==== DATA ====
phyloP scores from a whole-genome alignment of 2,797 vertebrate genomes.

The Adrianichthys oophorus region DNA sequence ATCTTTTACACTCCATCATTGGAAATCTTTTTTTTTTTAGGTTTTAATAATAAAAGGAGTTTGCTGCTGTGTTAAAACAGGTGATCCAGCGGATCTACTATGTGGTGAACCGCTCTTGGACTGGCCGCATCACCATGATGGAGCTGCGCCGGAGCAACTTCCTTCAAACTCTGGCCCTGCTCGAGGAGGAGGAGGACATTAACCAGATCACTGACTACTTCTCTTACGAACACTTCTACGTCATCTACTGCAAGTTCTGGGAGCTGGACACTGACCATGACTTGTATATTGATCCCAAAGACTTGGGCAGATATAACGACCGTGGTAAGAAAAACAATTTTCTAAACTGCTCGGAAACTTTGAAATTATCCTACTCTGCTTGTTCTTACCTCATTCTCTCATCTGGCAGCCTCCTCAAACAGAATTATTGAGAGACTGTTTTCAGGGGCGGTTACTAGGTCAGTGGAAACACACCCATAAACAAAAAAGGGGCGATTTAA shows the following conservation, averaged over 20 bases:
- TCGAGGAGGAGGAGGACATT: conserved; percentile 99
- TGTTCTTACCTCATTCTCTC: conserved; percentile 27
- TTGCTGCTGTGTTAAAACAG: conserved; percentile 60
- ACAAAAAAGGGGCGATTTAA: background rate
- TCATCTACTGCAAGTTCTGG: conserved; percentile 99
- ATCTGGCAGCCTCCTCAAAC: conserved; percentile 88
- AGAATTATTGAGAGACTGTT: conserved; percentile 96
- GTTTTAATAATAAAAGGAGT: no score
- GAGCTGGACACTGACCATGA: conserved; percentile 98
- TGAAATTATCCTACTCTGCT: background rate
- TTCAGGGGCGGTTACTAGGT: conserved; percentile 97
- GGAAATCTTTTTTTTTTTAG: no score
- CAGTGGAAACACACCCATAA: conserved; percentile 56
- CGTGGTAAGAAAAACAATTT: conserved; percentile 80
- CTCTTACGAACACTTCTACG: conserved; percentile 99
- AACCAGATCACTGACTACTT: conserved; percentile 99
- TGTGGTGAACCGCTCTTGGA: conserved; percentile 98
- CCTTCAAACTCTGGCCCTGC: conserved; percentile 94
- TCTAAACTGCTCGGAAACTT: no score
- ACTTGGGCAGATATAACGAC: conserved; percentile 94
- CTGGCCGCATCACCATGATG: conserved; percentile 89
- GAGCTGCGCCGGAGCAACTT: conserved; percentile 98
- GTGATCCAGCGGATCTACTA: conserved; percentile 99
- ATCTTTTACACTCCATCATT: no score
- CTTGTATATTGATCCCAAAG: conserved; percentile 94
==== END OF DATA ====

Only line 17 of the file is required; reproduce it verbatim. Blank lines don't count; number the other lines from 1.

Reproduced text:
- CTCTTACGAACACTTCTACG: conserved; percentile 99